and Jurgen J. Fütterer2, 3

Department of Radiological Sciences, Oncology and Pathology, Sapienza University of Rome, Rome, Italy

Department of Radiology and Nuclear Medicine, Radboudumc, Nijmegen, The Netherlands

MIRA Institute for Biomedical Technology and Technical Medicine, University of Twente, Enschede, The Netherlands


Pelvic Inflammatory Disease

  • Pelvic inflammatory disease (PID) is a common condition among women of reproductive age and is usually caused by infection ascending from the endocervix through the uterine cavity.

  • Patients usually present with a myriad of nonspecific symptoms, including fever, abdominal or pelvic pain, vaginal discharge, uterine bleeding, dyspareunia, dysuria, adnexal or cervical tenderness, nausea, vomiting, and other vague constitutional symptoms. Laparoscopy, which allows direct visualization of purulent exudates and edema of the pelvic structures, has long been the standard of reference in the diagnosis of PID, but it requires general anesthesia and is an expensive and invasive procedure.

  • CT: CT findings are typically subtle early in the course of PID. Mild pelvic edema that results in thickening of the uterosacral ligaments and haziness of the pelvic fat with obscuration of the pelvic fascial planes are seen in the initial phase. Later in the course of PID, the fallopian tubes exhibit an even greater degree of wall thickening and enhancement and fill with complex fluid, findings that usually indicate pyosalpinx. The abscess manifests as bilateral thick-walled, fluid-filled adnexal masses. The abscess wall and adjacent soft tissue inflammation enhance intensely. Internal gas bubbles, which are unusual, are the most specific sign of an abscess.

  • MRI: Tubal enlargement can be easily seen on MR images and is characterized by the tortuous folding of fluid-filled structures on T2-weighted images. Associated findings include thickening of the uterosacral ligaments, infiltration of the presacral fat secondary to edema, hydronephrosis, and indistinct margins of adjacent bowel loops.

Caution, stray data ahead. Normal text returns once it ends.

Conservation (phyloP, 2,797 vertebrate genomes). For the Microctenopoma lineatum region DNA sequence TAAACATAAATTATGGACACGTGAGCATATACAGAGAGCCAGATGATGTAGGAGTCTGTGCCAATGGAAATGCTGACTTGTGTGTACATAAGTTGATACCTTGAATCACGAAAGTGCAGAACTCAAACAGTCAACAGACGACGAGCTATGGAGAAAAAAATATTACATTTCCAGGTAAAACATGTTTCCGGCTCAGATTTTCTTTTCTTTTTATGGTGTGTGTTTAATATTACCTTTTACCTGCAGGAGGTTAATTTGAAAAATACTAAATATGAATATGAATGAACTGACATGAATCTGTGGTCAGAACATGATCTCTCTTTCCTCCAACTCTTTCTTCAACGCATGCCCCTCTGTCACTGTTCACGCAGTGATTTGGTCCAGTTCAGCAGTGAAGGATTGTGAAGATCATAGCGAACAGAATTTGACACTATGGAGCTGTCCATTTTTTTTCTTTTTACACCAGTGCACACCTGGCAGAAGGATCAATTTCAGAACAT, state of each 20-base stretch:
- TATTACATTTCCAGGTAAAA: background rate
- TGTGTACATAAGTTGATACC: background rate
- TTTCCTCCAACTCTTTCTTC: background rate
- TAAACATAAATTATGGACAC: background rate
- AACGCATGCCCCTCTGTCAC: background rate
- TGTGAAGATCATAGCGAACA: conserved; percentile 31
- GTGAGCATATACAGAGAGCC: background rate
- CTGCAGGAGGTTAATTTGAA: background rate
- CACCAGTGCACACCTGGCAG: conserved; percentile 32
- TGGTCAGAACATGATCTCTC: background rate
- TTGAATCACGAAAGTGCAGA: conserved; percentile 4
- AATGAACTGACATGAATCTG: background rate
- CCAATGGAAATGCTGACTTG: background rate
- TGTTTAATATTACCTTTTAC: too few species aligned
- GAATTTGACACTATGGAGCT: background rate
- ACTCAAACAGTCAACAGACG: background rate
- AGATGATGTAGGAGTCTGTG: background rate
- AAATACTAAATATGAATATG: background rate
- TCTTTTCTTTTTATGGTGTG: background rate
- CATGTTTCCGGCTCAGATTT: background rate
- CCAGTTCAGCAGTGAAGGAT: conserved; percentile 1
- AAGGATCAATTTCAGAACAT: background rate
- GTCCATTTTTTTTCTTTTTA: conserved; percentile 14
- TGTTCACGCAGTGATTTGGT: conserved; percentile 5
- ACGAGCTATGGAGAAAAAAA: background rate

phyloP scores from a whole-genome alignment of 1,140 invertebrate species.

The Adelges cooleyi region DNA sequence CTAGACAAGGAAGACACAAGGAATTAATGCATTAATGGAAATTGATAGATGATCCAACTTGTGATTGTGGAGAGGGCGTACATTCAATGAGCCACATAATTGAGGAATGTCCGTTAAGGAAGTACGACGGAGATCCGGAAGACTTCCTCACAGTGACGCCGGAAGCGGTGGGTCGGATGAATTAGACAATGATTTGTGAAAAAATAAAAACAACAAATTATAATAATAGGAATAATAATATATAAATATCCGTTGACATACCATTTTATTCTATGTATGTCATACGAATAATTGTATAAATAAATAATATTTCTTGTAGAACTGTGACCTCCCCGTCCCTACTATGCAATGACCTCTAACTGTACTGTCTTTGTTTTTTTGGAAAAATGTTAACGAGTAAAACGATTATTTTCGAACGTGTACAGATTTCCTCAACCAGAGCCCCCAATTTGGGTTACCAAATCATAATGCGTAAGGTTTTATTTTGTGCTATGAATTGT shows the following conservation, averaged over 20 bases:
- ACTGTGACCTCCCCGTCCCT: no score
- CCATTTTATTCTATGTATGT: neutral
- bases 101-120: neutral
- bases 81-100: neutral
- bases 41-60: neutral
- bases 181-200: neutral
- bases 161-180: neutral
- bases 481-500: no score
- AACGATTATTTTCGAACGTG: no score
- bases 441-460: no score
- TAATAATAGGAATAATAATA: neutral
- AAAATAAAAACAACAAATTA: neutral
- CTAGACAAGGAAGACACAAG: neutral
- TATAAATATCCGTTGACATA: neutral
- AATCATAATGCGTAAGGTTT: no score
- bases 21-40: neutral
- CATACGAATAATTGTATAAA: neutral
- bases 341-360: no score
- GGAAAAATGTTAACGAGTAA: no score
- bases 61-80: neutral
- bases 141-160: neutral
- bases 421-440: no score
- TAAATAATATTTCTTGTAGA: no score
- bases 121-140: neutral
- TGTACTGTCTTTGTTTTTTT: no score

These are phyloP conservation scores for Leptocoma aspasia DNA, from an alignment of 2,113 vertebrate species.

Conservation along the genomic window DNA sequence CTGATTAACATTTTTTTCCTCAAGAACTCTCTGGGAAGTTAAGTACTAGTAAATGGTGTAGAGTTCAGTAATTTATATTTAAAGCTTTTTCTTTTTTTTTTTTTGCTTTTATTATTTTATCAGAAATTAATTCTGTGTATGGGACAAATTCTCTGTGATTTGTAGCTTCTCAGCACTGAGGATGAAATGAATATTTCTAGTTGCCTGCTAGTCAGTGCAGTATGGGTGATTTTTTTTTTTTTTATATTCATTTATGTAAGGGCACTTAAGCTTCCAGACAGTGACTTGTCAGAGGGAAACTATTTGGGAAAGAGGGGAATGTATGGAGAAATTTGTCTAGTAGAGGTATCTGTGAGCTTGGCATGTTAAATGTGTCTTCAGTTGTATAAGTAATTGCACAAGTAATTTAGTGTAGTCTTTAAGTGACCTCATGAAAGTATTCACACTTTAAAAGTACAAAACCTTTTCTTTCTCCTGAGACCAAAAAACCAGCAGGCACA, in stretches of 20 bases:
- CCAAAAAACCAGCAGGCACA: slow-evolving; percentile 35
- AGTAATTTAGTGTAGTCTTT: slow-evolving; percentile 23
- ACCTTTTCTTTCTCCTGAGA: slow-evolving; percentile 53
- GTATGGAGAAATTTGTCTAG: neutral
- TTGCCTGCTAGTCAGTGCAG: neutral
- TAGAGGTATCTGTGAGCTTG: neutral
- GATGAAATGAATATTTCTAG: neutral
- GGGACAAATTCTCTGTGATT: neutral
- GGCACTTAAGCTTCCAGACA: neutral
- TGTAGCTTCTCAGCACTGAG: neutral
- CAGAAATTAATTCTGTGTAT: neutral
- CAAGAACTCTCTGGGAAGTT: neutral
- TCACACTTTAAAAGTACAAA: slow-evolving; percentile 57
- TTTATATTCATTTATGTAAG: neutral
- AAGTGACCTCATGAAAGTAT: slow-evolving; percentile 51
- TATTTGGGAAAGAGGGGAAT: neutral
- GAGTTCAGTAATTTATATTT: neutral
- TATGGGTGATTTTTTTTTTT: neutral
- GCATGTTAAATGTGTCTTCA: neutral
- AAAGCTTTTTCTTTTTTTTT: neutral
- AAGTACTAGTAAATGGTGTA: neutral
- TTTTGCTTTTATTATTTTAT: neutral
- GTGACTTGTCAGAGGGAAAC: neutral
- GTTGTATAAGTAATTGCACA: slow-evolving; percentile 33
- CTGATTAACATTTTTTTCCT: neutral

Penis Prosthesis

  • Penis prosthesis is a treatment option for men with erectile dysfunction. There are two main types of penile implants: semi-rigid and inflatable.

  • MRI can clearly demonstrate the position of both semirigid and inflatable prostheses. The saline solution in inflatable devices is well seen with T2-weighted sequences; the silicone in semirigid devices has low signal intensity on T2-weighted images.

Peyronie Disease

  • Peyronie disease is a common acquired condition, with a prevalence of around 3 %, associated with penile curvature and a palpable plaque in the tunica albuginea and adjacent corpus cavernosum. The plaque is mostly located unifocally in the penile dorsum with an extension of about 1.5–3 cm causing a typical dorsal deviation. Morphologically, an inflammatory reaction with thickening of the tunica in the beginning, later on a fibrotic, often calcified plaque is typical.

  • Plaques from Peyronie disease are usually palpable and are visible at both US and MR imaging in the majority of cases.

  • CT is not routinely used and can only show calcification.